Ahhh~ this finale made me smile. It was such a satisfying way to wrap up things up. Personally I’d love to see more of this series in the future, so I am very excited to pick up the novels and start reading them as soon as I can!
Although some may disagree, I actually liked that Fumiya went through the phase of dropping all of the advice and clothes Aoi had given him up until this point to try and be just his true, unrefined self. There were two positive things that came out of doing that. The first was coming to terms that he was no longer okay with continuing down that path of disarray. He now has the desire to figure out what he wants to become. As for the second reason: Fumiya realized he can continue to use the some of the skills and knowledge he was taught to change himself without going against with his principles. Any he disagrees with are the ones he can choose to skip and create goals based on what he really wants. He was able to come to terms with with help from Fuka after he decided to open up about how he received lessons for socializing.
What was beautiful about this was that Fuka didn’t bat an eye when he showed up as his unrefined self. And his raw honesty and willingness to be vulnerable was rewarded with being praised for working hard to improve himself, and some kind advice that helped him mend the rift between him and Aoi.
Fuka was able to provide him some clarity of what it meant to be himself. She was able to do that by explaining in detail why she is able to talk to him comfortably. She touched on how he says whatever pops into his head, and right away the image pops into her mind. She likens it to like reading a novel, where he is able to convey whatever mood and emotions he experienced at the time in such an honest and direct way. But the times when the pictures struggled to come into focus were during the times he was relying on shortcuts like memorized flashcard topics. And that makes sense because some of those topics were not necessarily related to his own interests or connected to his heart.
She also pointed out his growth, of how about how in the beginning, his images were black and white. She described it to be a slightly sad and lonely world that resembled her own. Fuka had always thought everything would be grey, but then she witnessed how Fumiya was able to completely change the color of the world he sees in such a short period of time. So she assures him that the fact his world has become more colorful and he is working hard to change himself is something he should be proud of. And if there is someone who gave him those colors, he should treasure that person.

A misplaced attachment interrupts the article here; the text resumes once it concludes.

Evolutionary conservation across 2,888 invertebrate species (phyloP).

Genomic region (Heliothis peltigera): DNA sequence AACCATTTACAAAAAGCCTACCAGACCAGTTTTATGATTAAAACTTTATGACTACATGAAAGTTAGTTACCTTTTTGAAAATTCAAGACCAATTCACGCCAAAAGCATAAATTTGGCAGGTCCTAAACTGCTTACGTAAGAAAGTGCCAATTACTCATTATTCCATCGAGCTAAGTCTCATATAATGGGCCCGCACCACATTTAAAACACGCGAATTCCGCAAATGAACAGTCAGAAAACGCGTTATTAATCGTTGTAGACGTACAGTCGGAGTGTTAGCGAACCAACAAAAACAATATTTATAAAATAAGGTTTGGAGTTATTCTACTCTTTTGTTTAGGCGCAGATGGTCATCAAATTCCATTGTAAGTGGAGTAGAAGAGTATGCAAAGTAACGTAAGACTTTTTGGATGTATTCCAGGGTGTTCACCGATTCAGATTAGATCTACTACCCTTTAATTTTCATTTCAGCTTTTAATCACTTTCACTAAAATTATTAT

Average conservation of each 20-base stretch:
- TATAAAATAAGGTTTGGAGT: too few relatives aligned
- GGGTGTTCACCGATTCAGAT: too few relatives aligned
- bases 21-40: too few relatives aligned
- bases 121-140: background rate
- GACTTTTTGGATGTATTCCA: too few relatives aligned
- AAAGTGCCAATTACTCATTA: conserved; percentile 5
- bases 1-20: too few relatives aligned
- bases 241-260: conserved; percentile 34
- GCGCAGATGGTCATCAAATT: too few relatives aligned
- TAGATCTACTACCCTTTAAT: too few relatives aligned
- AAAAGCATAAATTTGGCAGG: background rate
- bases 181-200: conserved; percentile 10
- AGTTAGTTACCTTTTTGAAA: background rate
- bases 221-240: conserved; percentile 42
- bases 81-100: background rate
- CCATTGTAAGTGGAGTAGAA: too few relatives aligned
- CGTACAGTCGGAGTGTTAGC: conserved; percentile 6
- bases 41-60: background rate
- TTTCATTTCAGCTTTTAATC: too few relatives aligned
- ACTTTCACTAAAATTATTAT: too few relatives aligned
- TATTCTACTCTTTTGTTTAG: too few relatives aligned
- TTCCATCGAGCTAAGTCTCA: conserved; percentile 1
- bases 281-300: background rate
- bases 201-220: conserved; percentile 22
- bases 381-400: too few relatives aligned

Thanks to that, Fumiya as able to collect his thoughts and come with up a strategy so that Aoi can’t just run away from the game. Now that he understands it’s just about using those skills to help guide him to become who he truly wants to be, he is to challenge her to the next phase of their game.
This leads to the second highlight of the episode, where Fumiya had to make the case to persuade Aoi to join in on his game of “Finding their True Desires’ and “Enjoying Life”. He hit the nail on the head when he asked her if she was having fun with the way she is doing things. It was exactly what he needed to touch on, and I’m glad he was able to win her over– because she’s a tough cookie to crack! Luckily, he understands how she hates to lose, and uses Tackfam as the perfect example as to why he continues to hold his rank as the best player she has yet to beat.
Whether Aoi wants to admit it or not, there was undoubtedly a part of her that was happy he didn’t give up on her. Considering how she was willing to meet up, and readily went back to business as usual once they had their new game set in place.
Additionally, in many ways, I noticed how they dropped all sorts of symbolism and pointers this episode that pointed to Aoi’s character and likely the root of what cause her to have no faith in ‘true desire’ and ‘idealism. From Michael Andi’s books titles, “If I’d met you first” and “Kind Dogs Stand Alone”, to the importance of Fumiya covering the frayed area on the bag with the colorful button he had bought her in return for it. It was like commemorating the start of Aoi’s journey to self-healing of whatever scars she has that has shaped her into who she is today. Thanks to Fumiya not willing to let her go, her grey world now has a splash of color. I am quite excited for this battle phase, since this is something that Aoi desperately needs. She is lucky to have a friend like Fumiya who isn’t going to give up on her when she tries to push him away. She has helped him and now he wants to help her. Although the game missions for conquering life continues for Fumiya, he is the one who is currently at the top when it comes to enjoying life and pursuing one’s true desires. I’m looking forward to seeing how this battle phase plays out!
Also another fun observation: The new challenge was set at the place where they first met, and this time their roles were reversed!